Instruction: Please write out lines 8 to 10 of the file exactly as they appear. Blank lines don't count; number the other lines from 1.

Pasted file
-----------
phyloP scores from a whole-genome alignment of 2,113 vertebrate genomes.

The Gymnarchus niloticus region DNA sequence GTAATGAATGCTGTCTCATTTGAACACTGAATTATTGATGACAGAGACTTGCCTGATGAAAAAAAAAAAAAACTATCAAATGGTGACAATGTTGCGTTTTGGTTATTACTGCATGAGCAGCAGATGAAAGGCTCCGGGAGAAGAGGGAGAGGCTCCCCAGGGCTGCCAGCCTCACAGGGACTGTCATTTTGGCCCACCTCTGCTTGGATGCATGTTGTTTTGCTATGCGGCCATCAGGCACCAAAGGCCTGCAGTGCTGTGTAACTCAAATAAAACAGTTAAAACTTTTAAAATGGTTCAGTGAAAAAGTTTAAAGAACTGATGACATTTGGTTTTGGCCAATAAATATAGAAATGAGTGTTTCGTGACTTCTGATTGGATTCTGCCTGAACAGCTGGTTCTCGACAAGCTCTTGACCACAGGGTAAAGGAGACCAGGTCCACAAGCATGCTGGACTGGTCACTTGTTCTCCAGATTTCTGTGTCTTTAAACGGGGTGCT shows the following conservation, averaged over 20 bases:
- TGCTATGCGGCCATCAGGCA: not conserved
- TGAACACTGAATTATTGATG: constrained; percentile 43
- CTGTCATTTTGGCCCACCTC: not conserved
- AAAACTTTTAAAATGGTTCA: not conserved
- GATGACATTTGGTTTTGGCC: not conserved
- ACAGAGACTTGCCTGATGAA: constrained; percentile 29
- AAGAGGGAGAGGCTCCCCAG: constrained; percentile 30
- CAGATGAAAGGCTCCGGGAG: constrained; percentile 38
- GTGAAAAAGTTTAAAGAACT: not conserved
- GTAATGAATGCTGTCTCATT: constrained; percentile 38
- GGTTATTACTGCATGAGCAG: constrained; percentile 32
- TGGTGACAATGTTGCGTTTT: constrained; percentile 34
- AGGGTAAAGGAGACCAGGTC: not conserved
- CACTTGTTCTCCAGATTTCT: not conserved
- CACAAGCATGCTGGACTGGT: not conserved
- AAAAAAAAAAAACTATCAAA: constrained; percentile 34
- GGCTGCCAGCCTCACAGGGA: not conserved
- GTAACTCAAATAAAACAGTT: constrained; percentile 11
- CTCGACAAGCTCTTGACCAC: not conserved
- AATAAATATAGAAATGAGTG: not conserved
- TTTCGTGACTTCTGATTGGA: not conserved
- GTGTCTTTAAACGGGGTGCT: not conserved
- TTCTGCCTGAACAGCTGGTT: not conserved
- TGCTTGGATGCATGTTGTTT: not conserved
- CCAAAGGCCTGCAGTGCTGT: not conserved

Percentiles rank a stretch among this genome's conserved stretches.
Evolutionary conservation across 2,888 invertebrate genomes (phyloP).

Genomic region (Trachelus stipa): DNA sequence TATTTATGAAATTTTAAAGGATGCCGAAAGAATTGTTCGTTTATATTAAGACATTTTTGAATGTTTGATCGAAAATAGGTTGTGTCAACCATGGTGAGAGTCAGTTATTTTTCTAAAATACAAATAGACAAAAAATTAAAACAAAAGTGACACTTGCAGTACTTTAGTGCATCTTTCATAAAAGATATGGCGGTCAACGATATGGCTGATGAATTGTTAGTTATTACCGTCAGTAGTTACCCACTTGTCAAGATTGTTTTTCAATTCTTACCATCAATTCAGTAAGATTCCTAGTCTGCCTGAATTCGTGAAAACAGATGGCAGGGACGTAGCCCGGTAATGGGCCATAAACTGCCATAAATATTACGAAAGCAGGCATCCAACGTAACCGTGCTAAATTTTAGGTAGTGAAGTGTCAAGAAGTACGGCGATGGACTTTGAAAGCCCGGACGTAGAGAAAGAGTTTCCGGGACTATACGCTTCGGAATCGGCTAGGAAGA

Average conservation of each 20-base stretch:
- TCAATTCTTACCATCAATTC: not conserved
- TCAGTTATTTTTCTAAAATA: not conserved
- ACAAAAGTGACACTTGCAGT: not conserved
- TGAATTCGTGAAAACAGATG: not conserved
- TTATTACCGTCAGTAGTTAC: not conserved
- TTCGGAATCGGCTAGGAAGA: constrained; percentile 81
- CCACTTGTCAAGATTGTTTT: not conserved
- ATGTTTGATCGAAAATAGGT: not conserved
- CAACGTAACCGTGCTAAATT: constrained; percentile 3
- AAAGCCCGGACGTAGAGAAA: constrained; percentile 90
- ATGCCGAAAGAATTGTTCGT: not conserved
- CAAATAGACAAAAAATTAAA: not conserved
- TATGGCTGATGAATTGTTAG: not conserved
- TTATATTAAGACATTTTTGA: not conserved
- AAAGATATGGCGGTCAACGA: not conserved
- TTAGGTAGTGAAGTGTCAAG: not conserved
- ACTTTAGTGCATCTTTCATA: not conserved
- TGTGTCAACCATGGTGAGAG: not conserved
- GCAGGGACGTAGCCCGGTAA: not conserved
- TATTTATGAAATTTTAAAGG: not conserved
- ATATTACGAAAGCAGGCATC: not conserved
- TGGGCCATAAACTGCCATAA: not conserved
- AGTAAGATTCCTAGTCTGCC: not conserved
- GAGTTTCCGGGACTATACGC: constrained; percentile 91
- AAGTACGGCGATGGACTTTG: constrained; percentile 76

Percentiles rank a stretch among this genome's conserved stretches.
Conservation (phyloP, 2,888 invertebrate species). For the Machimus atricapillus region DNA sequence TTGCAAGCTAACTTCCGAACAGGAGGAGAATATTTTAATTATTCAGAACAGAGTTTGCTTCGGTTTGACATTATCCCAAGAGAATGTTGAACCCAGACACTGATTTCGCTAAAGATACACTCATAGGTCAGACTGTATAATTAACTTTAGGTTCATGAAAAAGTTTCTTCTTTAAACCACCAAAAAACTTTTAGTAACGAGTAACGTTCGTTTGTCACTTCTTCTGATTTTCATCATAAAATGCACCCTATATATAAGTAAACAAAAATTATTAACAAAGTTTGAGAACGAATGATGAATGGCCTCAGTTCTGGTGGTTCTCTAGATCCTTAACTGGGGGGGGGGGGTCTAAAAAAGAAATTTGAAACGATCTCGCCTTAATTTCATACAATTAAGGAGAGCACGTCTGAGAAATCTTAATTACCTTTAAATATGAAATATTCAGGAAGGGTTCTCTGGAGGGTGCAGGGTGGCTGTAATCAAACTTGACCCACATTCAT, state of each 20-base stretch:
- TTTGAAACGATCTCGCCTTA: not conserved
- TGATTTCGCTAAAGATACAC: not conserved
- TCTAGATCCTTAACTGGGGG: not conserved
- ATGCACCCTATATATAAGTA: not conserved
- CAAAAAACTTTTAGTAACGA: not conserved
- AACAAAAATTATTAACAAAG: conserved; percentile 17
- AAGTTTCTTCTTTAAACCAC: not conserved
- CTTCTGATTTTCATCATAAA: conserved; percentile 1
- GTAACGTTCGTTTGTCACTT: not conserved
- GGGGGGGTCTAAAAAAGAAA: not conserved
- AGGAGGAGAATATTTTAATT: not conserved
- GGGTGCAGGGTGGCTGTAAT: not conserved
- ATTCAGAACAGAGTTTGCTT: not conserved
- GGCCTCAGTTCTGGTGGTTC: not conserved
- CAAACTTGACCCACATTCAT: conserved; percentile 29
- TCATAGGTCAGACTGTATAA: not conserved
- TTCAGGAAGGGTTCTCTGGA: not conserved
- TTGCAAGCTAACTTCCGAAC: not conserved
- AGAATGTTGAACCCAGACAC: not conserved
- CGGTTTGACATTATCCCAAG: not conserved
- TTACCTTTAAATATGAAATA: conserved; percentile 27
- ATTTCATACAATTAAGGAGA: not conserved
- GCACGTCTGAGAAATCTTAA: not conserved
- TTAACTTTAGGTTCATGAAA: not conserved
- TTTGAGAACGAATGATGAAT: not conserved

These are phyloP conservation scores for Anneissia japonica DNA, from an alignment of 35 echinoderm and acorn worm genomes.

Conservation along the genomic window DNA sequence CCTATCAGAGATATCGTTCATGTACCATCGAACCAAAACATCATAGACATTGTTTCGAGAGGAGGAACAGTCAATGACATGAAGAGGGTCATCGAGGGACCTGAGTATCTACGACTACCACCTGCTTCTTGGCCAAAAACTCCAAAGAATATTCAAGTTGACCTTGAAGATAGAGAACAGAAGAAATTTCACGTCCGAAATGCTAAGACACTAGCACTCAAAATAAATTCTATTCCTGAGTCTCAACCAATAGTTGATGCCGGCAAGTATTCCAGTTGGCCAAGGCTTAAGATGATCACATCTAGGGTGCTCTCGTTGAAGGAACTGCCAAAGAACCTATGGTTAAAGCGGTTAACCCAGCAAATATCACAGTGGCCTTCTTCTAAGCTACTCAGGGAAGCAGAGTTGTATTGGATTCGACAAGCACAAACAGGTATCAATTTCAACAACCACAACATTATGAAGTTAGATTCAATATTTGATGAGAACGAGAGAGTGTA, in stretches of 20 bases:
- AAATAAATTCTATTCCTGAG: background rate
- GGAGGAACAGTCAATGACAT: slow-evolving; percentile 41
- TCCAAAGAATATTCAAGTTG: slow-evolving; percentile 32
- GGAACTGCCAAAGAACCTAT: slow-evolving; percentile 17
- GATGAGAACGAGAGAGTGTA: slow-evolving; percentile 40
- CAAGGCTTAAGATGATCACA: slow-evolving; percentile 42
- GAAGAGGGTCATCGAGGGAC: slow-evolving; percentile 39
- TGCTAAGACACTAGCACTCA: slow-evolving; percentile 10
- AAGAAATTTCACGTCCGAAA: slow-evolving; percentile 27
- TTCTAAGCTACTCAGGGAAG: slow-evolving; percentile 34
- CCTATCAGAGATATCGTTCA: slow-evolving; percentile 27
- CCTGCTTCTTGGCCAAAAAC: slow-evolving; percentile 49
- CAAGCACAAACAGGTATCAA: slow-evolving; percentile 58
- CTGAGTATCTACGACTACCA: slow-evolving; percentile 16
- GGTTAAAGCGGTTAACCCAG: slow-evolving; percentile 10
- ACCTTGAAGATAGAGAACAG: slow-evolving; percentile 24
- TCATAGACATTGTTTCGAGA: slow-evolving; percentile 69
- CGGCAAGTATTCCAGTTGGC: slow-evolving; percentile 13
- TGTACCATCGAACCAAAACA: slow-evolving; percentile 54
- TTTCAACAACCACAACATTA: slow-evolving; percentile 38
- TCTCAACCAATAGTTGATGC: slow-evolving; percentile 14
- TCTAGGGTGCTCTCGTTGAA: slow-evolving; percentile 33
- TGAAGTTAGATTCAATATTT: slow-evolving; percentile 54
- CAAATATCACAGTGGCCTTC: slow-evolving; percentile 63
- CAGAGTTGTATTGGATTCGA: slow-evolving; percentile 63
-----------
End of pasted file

- ACAGAGACTTGCCTGATGAA: constrained; percentile 29
- AAGAGGGAGAGGCTCCCCAG: constrained; percentile 30
- CAGATGAAAGGCTCCGGGAG: constrained; percentile 38